Passive systems: photogrammetry and other image based methods
This page describes traditional photogrammetry and semi-automated image-based methods Structure-From-Motion (SFM) and Dense Multi-View 3D Reconstruction (DMVR).
Photogrammetry is the primary image-based method used to determine the 2D and 3D geometric properties of objects that are visible in an image set. The method involves calibrating stereo images, feature extraction, feature correspondence analysis and depth computation based on corresponding points. It is a simple and low cost (in terms of equipment) approach; its main challenge involves the task of correctly identifying common points between images.
The determination of the attitude, position and the intrinsic geometric characteristics of the camera are fundamental photogrammetric problems. It can be described as the determination of camera interior and exterior orientation parameters, and the determination of the 3D coordinates of points on the images.
Photogrammetry can be used both on the ground and in the air. In aerial photogrammetry, images are acquired from an aircraft or an UAV, whilst in terrestrial photogrammetry images are captured from near or on the surface of the earth. When the object size and the distance between the camera and object are less than 100m then terrestrial photogrammetry is also defined as close range photogrammetry.
Module 1.2 of the video training course illustrates methods for capturing overlapping images of small and large museum objects including camera setup and lighting.
The accuracy of photogrammetric measurements is largely a function of the camera’s optics quality and sensor resolution. Current commercial and open photogrammetric software solutions are able to quickly perform tasks such as camera calibration, epipolar geometry computations and textured map 3D mesh generation. Common digital images can be used and under suitable conditions high accuracy measurements can be obtained. The method can be considered objective and reliable. Using modern software solutions it can be relatively simple to apply and has a low cost. When combined with accurate measurements derived from a total station for example it can produce models of high accuracy for scales of 1:100 and even higher.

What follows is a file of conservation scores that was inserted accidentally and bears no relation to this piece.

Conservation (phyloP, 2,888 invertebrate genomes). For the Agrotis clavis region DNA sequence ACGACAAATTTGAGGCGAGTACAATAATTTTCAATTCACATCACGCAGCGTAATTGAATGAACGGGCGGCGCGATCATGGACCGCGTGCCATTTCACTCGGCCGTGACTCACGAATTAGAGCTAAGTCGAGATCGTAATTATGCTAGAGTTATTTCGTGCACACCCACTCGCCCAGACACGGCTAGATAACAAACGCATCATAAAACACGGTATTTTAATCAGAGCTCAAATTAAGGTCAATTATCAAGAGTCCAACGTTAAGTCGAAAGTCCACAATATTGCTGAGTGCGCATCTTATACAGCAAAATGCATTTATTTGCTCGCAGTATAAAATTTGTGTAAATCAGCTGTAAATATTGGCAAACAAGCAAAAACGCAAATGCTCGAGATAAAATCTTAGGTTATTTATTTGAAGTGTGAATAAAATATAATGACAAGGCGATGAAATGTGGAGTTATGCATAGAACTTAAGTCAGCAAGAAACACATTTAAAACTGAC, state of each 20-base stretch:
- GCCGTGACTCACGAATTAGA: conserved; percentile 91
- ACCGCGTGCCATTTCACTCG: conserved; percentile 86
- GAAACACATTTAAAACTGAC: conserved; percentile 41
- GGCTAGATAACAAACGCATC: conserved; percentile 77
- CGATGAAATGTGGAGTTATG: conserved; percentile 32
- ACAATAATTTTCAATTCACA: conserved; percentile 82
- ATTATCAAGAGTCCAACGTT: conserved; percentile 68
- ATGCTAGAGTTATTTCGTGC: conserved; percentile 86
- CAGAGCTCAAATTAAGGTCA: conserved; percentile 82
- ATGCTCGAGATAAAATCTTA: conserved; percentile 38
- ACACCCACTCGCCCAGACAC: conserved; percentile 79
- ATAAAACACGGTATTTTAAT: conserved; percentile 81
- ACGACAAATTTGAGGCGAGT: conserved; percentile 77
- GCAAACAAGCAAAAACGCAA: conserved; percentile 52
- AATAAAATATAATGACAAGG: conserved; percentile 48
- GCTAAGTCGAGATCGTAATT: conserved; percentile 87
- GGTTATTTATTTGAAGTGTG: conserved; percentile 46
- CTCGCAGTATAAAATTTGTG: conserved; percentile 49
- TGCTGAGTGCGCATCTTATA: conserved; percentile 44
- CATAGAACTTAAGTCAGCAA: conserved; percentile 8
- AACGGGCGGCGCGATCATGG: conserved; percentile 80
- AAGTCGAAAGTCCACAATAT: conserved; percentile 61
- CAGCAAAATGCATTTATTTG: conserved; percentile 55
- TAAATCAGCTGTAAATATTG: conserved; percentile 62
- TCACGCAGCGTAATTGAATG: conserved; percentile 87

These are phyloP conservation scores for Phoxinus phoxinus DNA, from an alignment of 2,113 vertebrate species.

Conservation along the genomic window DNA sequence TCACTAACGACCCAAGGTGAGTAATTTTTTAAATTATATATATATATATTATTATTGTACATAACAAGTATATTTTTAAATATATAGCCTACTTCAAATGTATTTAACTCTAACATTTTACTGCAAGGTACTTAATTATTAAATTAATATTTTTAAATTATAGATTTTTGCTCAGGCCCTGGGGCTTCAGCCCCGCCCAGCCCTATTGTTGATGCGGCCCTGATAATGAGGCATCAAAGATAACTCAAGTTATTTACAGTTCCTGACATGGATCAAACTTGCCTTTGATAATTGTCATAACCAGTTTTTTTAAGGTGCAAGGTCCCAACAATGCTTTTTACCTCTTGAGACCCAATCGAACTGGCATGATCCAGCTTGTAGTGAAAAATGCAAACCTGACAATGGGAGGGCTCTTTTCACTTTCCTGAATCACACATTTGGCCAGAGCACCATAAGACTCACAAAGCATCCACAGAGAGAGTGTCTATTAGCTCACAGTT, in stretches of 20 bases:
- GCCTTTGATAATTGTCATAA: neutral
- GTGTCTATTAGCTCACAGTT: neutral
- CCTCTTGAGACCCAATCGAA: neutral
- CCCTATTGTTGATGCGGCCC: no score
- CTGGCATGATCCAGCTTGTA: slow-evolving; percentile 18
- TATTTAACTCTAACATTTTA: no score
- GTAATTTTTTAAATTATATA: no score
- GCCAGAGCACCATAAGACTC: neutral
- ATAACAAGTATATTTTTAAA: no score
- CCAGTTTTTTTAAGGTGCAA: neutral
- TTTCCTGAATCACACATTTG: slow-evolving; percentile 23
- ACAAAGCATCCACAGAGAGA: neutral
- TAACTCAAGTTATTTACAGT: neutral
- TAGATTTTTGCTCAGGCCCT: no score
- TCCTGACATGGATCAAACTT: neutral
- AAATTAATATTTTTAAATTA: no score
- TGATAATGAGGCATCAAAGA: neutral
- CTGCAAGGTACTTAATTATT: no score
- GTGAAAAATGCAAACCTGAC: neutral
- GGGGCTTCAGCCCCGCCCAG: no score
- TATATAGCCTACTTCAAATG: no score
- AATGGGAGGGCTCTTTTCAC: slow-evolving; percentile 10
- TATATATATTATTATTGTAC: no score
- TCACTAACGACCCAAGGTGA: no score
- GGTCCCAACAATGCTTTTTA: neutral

Overlapping area of images captured at A and B are resolved within the 3D model space to enable the precise and accurate measurement of the model.
In recent times, increase in the computation power has allowed the introduction of semi automated image-based methods. An example is the combination of Structure-From-Motion (SFM) and Dense Multi-View 3D Reconstruction (DMVR) methods. A number of software solutions implementing SFM-DMVR algorithms from unordered image collections are available to the broad public.
SFM is considered an extension of stereo vision. Instead of image pairs the method attempts to reconstruct depth from a number of unordered images that depict a static scene or an object from arbitrary viewpoints.
As well as feature extraction phase, the trajectories of corresponding features over the image collection are computed. The method mainly uses corresponding features, shared between different images that depict overlapping areas, to calculate the intrinsic and extrinsic parameters of the camera. These parameters are related to the focal length, the image format, the principal point, the lens distortion coefficients, the location of the projection centre and the image orientation in 3D space. Many systems include adjustment methods in to improve the accuracy of calculating the camera trajectory within the image collection, minimise the projection error and prevent the error-built up of the camera position tracking.
The principles of structure from motion (SFM) measurement from multiple overlapping images.